• Look into the parent company, Greybull’s other purchases shows numerous high profile business failures in recent years. Most notably electrical giant Comet and then Monarch Airlines. All of which ultimately cost the taxpayer a whopping £60m.


    • British Steels share price fell a staggering 80% over the last 14 months. An clear indication that experienced traders were pulling their money out, rather than investing in.


    • A review of British Steel’s accounts show a cash injection of £154m in the last financial year. Followed by a Government loan to the tune of £120m. All this demonstrates a serious miscalculation in both future trading and the accounting process.


    Every business owner whether at the head of large or small company, know it’s still very tough economically. So let’s be frank, it’s never been easy and it never will be. It’s how we educate, identify and manage the financial pressures that counts.


    Business hunches are usually correct. If you have doubts about a customer or a supplier, then there are quick and easy ways to determine whether you may have increased exposure or risk.


    Take the above examples about British Steel as a guide ;

    • Simple checks through Companies House and credit reference agencies will tell you who in fact is behind a company and that they may not be all that they seem.


    • Larger businesses with a share issue allows you to review periodic results and ratings, which can provide an indication as to whether a company is on the up or on the slide.


    • Most limited companies are forced to file financial accounts that are available to the public. By reviewing these, you can determine how well, or how poorly, a company is being run.


    British Steel isn’t the first and it certainly won’t be the last industry giant to fold. What’s important is what we learn from the failure. What indicators we use for the future and how we ensure that we’re not one of those caught up in the ripples of debt that ultimately flow down the supply chain.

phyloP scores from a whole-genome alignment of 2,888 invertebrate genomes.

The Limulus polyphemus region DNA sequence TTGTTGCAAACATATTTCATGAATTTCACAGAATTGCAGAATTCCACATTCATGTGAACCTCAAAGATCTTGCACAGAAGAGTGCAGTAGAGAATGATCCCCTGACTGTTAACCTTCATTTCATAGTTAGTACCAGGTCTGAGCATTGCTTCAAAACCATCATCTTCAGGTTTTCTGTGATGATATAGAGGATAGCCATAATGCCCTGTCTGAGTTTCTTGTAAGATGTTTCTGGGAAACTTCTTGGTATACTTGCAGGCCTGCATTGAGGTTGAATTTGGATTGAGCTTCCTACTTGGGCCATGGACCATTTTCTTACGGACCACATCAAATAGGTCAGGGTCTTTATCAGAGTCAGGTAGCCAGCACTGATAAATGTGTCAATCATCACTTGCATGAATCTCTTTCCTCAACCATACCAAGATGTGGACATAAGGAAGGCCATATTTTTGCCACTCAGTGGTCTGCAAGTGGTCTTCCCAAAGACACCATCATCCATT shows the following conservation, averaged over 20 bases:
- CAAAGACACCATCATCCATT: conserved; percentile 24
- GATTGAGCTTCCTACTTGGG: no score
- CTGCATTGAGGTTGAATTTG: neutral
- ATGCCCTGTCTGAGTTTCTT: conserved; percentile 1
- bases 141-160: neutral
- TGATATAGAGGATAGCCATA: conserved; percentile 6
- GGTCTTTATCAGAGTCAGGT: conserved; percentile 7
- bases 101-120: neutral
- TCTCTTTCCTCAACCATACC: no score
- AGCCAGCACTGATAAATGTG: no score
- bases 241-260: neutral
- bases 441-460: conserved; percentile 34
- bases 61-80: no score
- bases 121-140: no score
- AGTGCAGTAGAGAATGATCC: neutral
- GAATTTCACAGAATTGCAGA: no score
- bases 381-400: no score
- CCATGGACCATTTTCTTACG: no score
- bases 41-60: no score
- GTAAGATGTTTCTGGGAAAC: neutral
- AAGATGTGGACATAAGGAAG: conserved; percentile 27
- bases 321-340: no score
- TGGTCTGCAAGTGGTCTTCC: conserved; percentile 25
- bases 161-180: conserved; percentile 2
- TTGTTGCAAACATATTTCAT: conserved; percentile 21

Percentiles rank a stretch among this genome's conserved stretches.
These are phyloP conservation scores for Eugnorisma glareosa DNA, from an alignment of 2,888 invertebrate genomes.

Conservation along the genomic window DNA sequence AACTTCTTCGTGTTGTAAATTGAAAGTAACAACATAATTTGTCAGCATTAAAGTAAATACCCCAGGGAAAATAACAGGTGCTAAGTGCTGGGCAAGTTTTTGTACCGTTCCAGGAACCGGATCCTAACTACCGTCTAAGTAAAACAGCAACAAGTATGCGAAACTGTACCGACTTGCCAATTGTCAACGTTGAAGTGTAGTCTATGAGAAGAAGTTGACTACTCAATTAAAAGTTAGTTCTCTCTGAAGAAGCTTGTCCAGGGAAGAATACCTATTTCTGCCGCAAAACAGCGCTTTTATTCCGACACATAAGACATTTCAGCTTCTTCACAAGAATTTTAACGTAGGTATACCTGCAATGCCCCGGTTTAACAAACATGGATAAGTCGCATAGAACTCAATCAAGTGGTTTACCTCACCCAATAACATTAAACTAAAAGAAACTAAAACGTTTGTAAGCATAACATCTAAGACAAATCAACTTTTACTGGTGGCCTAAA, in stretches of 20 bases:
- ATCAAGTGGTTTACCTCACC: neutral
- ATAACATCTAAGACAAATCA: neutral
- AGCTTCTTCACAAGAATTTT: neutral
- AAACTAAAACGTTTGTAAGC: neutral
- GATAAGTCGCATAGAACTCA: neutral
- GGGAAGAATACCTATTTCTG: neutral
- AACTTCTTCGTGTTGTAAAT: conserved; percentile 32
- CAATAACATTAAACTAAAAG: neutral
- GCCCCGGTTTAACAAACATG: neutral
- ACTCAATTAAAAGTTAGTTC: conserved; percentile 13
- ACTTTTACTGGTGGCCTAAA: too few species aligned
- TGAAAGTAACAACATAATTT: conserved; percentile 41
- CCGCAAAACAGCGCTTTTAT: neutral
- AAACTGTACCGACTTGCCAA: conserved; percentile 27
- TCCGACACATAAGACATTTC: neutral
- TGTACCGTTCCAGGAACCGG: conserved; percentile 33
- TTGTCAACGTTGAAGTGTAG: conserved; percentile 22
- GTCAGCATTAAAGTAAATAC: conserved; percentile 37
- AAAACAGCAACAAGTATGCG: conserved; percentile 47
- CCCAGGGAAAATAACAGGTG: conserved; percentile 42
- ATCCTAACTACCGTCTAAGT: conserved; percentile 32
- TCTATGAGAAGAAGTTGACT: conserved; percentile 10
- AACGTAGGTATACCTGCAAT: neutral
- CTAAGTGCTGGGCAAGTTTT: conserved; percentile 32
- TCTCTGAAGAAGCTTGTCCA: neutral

How can we help?

    To learn more about the benefits and costs involved in outsourcing your credit control to Corporate and Commercial please get in touch. We’re a friendly and professional team who want to help your business succeed. Email or Call 01535 654 594

  7. Mental Health Week – We help remove the stress of getting paid

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    When Prince William, the future King, champions a cause, people usually sit up and take notice.


    One topic the Prince is bringing to the fore is mental health. So with this being Mental Health Week, we at Corp & Comm felt it prudent to highlight the steps you can take to reduce a business’ financial concerns and worries.



    There is a widely accepted link between financial wellbeing and mental wellbeing. Although it is the consumer element of debt that makes the news, there is a very real necessity and importance to address the requirement to have commercial financial wellbeing on an even keel.


    Research from Nesta, the innovation charity shows that 40% of British entrepreneurs have admitted that managing their finances and banking has become the most stressful part of running their business.  Being forced to give up evenings and weekends balancing the books, is unnecessarily burdensome. The stress is taking its toll with 17% saying it has made them unwell.


    Financial gain may not be everybody’s motivator but it is certainly an enabler. Every business owner knows that when their business is doing well, they can afford to pay the correct wages, order stock, invest in technology etc which in turns boosts everybody’s wellbeing.


    The simplest way of summarising how to achieve commercial financial wellbeing is this : Ensure that your incomings either match or are above, your outgoings.


    Ten Commandments of Credit Control

    We at Corp & Comm champion The Ten Commandments of Credit Control’ Through our training days and university presentations, we encourage everybody to factor at least one or two of the Commandments into their day to day credit control process, to ease the burden.


    Good credit control is measured by having a successful, robust process in place that can be applied to each and every matter, irrespective of size, age or customer. The ability to keep systems uniform, exact and regular removes the stress and anxiety of reaction and then action.


    Having a plan in place and sticking to it, allows each and every business owner to be confident in their ability to recover their monies and in doing so, move on to other more pressing matters whilst all the while maximising the payments into their bank.